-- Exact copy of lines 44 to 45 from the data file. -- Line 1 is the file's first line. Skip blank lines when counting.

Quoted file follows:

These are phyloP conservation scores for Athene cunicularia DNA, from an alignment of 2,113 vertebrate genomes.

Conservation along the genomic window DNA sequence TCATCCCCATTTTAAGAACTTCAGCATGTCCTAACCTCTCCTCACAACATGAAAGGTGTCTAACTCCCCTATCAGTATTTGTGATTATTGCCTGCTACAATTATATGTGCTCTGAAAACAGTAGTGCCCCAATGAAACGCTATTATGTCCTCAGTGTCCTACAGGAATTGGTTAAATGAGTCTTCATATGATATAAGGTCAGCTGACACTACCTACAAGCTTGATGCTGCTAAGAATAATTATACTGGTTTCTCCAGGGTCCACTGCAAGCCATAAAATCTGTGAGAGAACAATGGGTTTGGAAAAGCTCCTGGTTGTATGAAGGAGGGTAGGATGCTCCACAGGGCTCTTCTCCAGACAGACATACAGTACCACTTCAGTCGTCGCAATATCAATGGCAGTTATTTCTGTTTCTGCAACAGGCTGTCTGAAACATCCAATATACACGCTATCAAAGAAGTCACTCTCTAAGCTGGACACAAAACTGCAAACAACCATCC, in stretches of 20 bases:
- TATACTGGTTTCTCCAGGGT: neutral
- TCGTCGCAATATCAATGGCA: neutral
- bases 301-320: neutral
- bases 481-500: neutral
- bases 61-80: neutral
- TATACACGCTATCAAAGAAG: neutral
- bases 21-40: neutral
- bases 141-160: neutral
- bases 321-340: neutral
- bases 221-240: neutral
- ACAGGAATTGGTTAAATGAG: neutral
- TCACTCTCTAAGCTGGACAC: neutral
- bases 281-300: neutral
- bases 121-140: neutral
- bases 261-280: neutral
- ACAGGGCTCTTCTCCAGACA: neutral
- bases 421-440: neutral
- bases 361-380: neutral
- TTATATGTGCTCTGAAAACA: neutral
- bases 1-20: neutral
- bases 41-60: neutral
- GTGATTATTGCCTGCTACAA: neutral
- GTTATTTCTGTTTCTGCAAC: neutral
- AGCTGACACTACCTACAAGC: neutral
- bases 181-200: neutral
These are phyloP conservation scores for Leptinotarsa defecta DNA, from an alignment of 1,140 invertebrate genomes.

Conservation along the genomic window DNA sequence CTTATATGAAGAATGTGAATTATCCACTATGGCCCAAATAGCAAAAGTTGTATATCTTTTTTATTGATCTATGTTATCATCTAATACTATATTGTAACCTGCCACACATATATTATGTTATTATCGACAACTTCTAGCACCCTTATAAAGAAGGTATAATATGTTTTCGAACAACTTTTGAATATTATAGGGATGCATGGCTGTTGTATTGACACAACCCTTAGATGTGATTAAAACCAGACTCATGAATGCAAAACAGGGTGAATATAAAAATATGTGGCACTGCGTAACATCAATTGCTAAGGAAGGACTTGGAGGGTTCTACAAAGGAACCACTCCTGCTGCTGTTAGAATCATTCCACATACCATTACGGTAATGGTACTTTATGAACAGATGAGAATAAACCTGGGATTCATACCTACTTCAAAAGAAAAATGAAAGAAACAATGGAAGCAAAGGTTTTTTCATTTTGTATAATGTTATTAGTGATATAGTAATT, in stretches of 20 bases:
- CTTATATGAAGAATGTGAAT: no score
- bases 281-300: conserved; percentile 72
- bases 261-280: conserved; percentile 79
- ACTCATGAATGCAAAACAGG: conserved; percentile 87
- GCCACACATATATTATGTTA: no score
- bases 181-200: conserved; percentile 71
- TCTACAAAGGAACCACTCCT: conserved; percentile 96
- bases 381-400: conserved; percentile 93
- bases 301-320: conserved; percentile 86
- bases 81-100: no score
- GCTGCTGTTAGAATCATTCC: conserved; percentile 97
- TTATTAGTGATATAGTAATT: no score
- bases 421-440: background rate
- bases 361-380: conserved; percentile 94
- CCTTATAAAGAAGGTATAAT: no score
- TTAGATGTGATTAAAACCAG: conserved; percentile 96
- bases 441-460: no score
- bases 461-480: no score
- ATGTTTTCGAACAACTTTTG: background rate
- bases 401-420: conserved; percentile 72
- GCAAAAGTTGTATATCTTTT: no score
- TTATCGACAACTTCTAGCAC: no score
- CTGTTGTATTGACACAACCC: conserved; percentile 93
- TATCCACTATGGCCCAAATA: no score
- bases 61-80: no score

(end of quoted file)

- CCTTATAAAGAAGGTATAAT: no score
- TTAGATGTGATTAAAACCAG: conserved; percentile 96